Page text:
Marking the 20th anniversary of Odyssey, NASA has released a stunning picture of blue dunes that were spotted on Mars. The picture was taken using the Mars Odyssey Orbiter which is a robotic spacecraft that circles the Red Planet. Notably, it was Odyssey spacecraft that first detected water ice on Mars using a thermal imager.
The picture is an indicative of the climate on the planet. Blue represents cooler climes, and the shades of yellow mark out "sun-warmed dunes," the US space agency said in a post on its website. It also shows wind-sculpted lines surrounding Mars' frosty northern polar cap.
The frame captured shows an area as wide as 31 kilometres. The entire sea of dunes equals to an area close to the size of Texas. Texas is the second largest American state after Alaska. Texas is spread in an area of about 695,662 sq km.
The picture is made of a combination of images captured by the Thermal Emission Imaging System instrument on the Mars Odyssey orbiter between December 2002 and November 2004. The pictured location on Mars is 80.3 degrees north latitude, 172.1 degrees east longitude.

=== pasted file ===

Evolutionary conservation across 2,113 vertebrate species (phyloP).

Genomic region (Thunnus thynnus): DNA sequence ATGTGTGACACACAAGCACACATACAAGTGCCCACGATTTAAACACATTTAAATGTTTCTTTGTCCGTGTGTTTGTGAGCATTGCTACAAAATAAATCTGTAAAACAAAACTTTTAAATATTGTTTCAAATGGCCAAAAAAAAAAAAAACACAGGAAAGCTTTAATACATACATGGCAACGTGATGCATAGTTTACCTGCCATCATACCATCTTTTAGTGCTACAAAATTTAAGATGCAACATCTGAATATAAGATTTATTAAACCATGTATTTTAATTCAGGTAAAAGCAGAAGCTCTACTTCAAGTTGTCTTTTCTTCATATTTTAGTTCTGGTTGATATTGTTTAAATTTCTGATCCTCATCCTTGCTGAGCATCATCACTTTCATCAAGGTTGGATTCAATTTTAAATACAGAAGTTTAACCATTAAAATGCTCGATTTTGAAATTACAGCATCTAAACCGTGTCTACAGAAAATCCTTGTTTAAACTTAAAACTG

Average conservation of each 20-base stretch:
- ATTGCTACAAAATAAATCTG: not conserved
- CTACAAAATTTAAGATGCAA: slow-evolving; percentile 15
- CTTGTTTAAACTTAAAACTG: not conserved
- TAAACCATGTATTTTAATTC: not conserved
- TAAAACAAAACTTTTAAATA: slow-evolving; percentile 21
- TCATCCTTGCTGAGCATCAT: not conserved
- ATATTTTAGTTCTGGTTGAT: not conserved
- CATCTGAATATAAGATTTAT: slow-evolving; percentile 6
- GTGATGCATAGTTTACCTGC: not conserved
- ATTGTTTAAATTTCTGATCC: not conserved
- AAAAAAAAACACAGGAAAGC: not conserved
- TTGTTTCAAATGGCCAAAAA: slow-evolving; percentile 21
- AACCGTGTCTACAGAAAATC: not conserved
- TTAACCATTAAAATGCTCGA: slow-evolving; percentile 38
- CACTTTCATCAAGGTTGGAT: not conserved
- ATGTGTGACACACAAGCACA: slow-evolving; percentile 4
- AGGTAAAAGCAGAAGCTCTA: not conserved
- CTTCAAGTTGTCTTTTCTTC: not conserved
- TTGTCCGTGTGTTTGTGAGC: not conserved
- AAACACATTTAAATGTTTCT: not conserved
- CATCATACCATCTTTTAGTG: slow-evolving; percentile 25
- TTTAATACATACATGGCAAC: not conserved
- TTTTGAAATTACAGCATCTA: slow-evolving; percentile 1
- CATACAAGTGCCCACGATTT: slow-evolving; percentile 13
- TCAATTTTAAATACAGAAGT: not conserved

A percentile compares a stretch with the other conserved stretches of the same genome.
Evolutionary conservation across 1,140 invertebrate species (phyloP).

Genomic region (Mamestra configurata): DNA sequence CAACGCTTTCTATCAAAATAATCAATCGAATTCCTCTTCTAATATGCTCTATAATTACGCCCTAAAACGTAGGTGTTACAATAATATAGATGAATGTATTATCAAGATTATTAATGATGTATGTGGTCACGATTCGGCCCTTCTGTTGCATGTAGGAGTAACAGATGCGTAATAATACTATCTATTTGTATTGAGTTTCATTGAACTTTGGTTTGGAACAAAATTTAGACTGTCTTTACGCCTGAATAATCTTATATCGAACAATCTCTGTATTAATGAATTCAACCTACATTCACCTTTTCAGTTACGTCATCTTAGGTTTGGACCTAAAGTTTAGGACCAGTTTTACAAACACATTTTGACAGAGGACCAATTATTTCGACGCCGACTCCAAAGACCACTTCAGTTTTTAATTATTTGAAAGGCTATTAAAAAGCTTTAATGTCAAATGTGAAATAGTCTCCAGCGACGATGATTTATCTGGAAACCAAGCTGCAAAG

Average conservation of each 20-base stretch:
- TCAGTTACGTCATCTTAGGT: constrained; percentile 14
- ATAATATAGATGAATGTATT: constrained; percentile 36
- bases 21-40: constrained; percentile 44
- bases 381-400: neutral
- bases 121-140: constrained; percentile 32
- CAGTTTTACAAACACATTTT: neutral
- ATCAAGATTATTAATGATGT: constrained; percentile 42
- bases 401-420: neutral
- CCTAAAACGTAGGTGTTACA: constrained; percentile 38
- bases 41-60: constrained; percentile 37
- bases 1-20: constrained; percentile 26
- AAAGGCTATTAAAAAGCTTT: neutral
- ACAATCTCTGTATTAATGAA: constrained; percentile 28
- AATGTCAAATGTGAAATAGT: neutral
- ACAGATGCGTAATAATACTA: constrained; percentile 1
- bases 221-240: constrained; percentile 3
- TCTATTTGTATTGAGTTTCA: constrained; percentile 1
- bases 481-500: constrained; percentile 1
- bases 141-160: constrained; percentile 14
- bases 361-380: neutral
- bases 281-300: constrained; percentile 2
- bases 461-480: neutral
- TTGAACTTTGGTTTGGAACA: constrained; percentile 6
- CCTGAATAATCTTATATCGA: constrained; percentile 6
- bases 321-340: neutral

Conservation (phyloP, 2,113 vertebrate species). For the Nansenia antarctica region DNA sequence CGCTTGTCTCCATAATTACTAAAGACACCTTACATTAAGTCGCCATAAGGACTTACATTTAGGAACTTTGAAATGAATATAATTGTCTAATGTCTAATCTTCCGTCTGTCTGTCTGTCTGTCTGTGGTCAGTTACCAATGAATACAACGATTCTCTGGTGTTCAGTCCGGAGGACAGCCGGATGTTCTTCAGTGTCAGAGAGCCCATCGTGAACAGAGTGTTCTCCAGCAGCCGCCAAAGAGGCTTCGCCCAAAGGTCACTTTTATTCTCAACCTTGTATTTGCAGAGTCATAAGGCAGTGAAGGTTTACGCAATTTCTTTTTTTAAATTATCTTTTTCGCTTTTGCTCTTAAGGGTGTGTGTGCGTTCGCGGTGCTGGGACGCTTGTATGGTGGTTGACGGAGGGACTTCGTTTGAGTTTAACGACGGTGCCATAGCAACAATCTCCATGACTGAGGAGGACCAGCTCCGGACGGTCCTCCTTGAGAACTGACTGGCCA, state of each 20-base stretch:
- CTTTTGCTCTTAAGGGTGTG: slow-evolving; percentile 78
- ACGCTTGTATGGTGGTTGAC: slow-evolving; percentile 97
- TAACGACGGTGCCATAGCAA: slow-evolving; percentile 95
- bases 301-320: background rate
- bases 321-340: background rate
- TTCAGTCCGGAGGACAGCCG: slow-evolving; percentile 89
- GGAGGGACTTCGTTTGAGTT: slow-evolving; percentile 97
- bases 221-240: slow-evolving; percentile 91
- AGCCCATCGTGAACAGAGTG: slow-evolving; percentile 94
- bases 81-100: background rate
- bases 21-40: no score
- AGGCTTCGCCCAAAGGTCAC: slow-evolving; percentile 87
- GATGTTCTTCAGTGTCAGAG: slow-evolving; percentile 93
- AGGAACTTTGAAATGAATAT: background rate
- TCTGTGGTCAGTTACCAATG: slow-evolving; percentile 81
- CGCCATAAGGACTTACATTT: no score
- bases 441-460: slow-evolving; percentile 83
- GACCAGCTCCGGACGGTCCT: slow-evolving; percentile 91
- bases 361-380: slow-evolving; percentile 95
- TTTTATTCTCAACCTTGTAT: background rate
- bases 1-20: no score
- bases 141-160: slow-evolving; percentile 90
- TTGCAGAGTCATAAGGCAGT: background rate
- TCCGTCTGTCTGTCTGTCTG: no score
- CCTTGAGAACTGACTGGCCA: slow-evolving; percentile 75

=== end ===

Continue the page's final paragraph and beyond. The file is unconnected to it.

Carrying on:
Odyssey spacecraft was launched on April 7 in 2001 from Cape Canaveral in Florida. It reached Mars orbit in October same year. The spacecraft has completed 20 years of mapping Earth's neighboring planet. The spacecraft is still working. It has now become the longest-lived spacecraft on Mars.
Besides locating water ice on Mars, Odyssey also provided data to assess safe landing sites for its rovers. Odyssey also allowed scientists to study the mysterious moons of Mars. The spacecraft helped NASA to redefined the scientific approach to explore Mars in the last few decades. NASA remains the only space agency in the world to land and operate as many as 9 rovers including the Perseverance on the Red Planet's surface. Perseverance, according to NASA, is the most advanced astrobiology laboratory ever sent to another world. It touched down on the planet's surface in February this year.